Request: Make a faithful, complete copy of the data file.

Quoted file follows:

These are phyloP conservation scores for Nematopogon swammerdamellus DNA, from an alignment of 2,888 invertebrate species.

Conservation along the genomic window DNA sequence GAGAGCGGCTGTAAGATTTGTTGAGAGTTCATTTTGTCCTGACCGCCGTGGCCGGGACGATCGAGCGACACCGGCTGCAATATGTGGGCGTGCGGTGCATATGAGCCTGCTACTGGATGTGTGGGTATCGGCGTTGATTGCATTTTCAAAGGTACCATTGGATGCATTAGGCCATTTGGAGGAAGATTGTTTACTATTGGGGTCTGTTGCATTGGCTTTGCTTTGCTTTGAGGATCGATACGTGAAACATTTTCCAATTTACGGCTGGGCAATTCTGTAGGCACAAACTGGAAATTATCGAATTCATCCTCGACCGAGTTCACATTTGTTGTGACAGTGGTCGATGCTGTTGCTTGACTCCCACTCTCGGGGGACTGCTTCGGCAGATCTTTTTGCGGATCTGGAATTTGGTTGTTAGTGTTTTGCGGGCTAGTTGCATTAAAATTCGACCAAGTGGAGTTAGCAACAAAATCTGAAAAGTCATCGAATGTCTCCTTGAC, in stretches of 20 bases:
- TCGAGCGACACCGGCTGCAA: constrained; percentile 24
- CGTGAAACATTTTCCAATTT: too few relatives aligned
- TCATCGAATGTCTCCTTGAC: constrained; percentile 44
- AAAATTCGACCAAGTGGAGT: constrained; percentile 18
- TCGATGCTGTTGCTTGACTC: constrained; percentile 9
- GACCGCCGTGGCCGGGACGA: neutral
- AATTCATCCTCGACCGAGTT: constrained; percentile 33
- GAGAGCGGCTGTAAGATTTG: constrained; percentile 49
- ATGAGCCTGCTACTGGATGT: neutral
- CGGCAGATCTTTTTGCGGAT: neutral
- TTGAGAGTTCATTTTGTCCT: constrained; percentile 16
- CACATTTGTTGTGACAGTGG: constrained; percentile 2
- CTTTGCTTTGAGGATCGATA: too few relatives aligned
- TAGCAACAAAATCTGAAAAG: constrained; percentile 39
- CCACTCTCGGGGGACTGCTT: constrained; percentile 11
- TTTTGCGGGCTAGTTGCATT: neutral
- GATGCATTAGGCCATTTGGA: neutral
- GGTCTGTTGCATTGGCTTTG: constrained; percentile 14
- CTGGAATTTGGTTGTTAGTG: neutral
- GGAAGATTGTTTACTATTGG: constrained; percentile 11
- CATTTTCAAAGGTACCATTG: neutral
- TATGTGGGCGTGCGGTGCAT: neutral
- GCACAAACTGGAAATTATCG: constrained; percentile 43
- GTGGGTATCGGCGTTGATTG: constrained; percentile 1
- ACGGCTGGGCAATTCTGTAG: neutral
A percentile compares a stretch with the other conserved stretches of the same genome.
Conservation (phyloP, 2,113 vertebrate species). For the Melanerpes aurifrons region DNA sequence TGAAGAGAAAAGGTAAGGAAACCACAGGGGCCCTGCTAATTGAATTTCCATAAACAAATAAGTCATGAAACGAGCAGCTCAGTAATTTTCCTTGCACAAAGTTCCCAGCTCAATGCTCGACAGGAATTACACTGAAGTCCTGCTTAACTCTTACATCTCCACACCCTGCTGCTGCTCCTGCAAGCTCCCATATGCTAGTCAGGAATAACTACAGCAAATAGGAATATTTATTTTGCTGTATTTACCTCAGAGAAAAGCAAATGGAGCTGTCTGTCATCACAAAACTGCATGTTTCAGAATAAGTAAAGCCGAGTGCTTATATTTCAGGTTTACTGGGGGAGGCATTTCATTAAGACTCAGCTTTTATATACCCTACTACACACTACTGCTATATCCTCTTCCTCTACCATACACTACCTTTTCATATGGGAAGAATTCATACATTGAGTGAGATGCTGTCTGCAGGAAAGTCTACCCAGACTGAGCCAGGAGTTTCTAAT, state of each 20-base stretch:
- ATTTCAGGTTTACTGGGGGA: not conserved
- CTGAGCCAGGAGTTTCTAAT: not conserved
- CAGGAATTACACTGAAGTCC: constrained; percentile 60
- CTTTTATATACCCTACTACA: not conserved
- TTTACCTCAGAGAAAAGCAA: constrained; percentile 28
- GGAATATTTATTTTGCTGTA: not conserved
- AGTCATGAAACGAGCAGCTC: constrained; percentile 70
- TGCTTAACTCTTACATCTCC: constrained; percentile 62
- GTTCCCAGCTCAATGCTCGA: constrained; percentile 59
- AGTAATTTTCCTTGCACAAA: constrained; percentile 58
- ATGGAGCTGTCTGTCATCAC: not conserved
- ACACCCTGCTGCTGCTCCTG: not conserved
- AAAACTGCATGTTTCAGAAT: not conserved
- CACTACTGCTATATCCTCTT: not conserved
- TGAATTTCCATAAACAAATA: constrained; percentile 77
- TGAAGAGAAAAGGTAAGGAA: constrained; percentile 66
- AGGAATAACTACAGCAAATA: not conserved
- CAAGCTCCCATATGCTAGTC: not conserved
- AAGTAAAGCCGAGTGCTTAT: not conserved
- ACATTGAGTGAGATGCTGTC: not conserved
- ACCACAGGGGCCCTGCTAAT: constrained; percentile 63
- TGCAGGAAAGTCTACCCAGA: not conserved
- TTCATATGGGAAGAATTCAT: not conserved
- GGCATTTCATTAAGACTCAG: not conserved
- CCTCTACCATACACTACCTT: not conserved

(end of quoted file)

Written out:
These are phyloP conservation scores for Nematopogon swammerdamellus DNA, from an alignment of 2,888 invertebrate species.

Conservation along the genomic window DNA sequence GAGAGCGGCTGTAAGATTTGTTGAGAGTTCATTTTGTCCTGACCGCCGTGGCCGGGACGATCGAGCGACACCGGCTGCAATATGTGGGCGTGCGGTGCATATGAGCCTGCTACTGGATGTGTGGGTATCGGCGTTGATTGCATTTTCAAAGGTACCATTGGATGCATTAGGCCATTTGGAGGAAGATTGTTTACTATTGGGGTCTGTTGCATTGGCTTTGCTTTGCTTTGAGGATCGATACGTGAAACATTTTCCAATTTACGGCTGGGCAATTCTGTAGGCACAAACTGGAAATTATCGAATTCATCCTCGACCGAGTTCACATTTGTTGTGACAGTGGTCGATGCTGTTGCTTGACTCCCACTCTCGGGGGACTGCTTCGGCAGATCTTTTTGCGGATCTGGAATTTGGTTGTTAGTGTTTTGCGGGCTAGTTGCATTAAAATTCGACCAAGTGGAGTTAGCAACAAAATCTGAAAAGTCATCGAATGTCTCCTTGAC, in stretches of 20 bases:
- TCGAGCGACACCGGCTGCAA: constrained; percentile 24
- CGTGAAACATTTTCCAATTT: too few relatives aligned
- TCATCGAATGTCTCCTTGAC: constrained; percentile 44
- AAAATTCGACCAAGTGGAGT: constrained; percentile 18
- TCGATGCTGTTGCTTGACTC: constrained; percentile 9
- GACCGCCGTGGCCGGGACGA: neutral
- AATTCATCCTCGACCGAGTT: constrained; percentile 33
- GAGAGCGGCTGTAAGATTTG: constrained; percentile 49
- ATGAGCCTGCTACTGGATGT: neutral
- CGGCAGATCTTTTTGCGGAT: neutral
- TTGAGAGTTCATTTTGTCCT: constrained; percentile 16
- CACATTTGTTGTGACAGTGG: constrained; percentile 2
- CTTTGCTTTGAGGATCGATA: too few relatives aligned
- TAGCAACAAAATCTGAAAAG: constrained; percentile 39
- CCACTCTCGGGGGACTGCTT: constrained; percentile 11
- TTTTGCGGGCTAGTTGCATT: neutral
- GATGCATTAGGCCATTTGGA: neutral
- GGTCTGTTGCATTGGCTTTG: constrained; percentile 14
- CTGGAATTTGGTTGTTAGTG: neutral
- GGAAGATTGTTTACTATTGG: constrained; percentile 11
- CATTTTCAAAGGTACCATTG: neutral
- TATGTGGGCGTGCGGTGCAT: neutral
- GCACAAACTGGAAATTATCG: constrained; percentile 43
- GTGGGTATCGGCGTTGATTG: constrained; percentile 1
- ACGGCTGGGCAATTCTGTAG: neutral
A percentile compares a stretch with the other conserved stretches of the same genome.
Conservation (phyloP, 2,113 vertebrate species). For the Melanerpes aurifrons region DNA sequence TGAAGAGAAAAGGTAAGGAAACCACAGGGGCCCTGCTAATTGAATTTCCATAAACAAATAAGTCATGAAACGAGCAGCTCAGTAATTTTCCTTGCACAAAGTTCCCAGCTCAATGCTCGACAGGAATTACACTGAAGTCCTGCTTAACTCTTACATCTCCACACCCTGCTGCTGCTCCTGCAAGCTCCCATATGCTAGTCAGGAATAACTACAGCAAATAGGAATATTTATTTTGCTGTATTTACCTCAGAGAAAAGCAAATGGAGCTGTCTGTCATCACAAAACTGCATGTTTCAGAATAAGTAAAGCCGAGTGCTTATATTTCAGGTTTACTGGGGGAGGCATTTCATTAAGACTCAGCTTTTATATACCCTACTACACACTACTGCTATATCCTCTTCCTCTACCATACACTACCTTTTCATATGGGAAGAATTCATACATTGAGTGAGATGCTGTCTGCAGGAAAGTCTACCCAGACTGAGCCAGGAGTTTCTAAT, state of each 20-base stretch:
- ATTTCAGGTTTACTGGGGGA: not conserved
- CTGAGCCAGGAGTTTCTAAT: not conserved
- CAGGAATTACACTGAAGTCC: constrained; percentile 60
- CTTTTATATACCCTACTACA: not conserved
- TTTACCTCAGAGAAAAGCAA: constrained; percentile 28
- GGAATATTTATTTTGCTGTA: not conserved
- AGTCATGAAACGAGCAGCTC: constrained; percentile 70
- TGCTTAACTCTTACATCTCC: constrained; percentile 62
- GTTCCCAGCTCAATGCTCGA: constrained; percentile 59
- AGTAATTTTCCTTGCACAAA: constrained; percentile 58
- ATGGAGCTGTCTGTCATCAC: not conserved
- ACACCCTGCTGCTGCTCCTG: not conserved
- AAAACTGCATGTTTCAGAAT: not conserved
- CACTACTGCTATATCCTCTT: not conserved
- TGAATTTCCATAAACAAATA: constrained; percentile 77
- TGAAGAGAAAAGGTAAGGAA: constrained; percentile 66
- AGGAATAACTACAGCAAATA: not conserved
- CAAGCTCCCATATGCTAGTC: not conserved
- AAGTAAAGCCGAGTGCTTAT: not conserved
- ACATTGAGTGAGATGCTGTC: not conserved
- ACCACAGGGGCCCTGCTAAT: constrained; percentile 63
- TGCAGGAAAGTCTACCCAGA: not conserved
- TTCATATGGGAAGAATTCAT: not conserved
- GGCATTTCATTAAGACTCAG: not conserved
- CCTCTACCATACACTACCTT: not conserved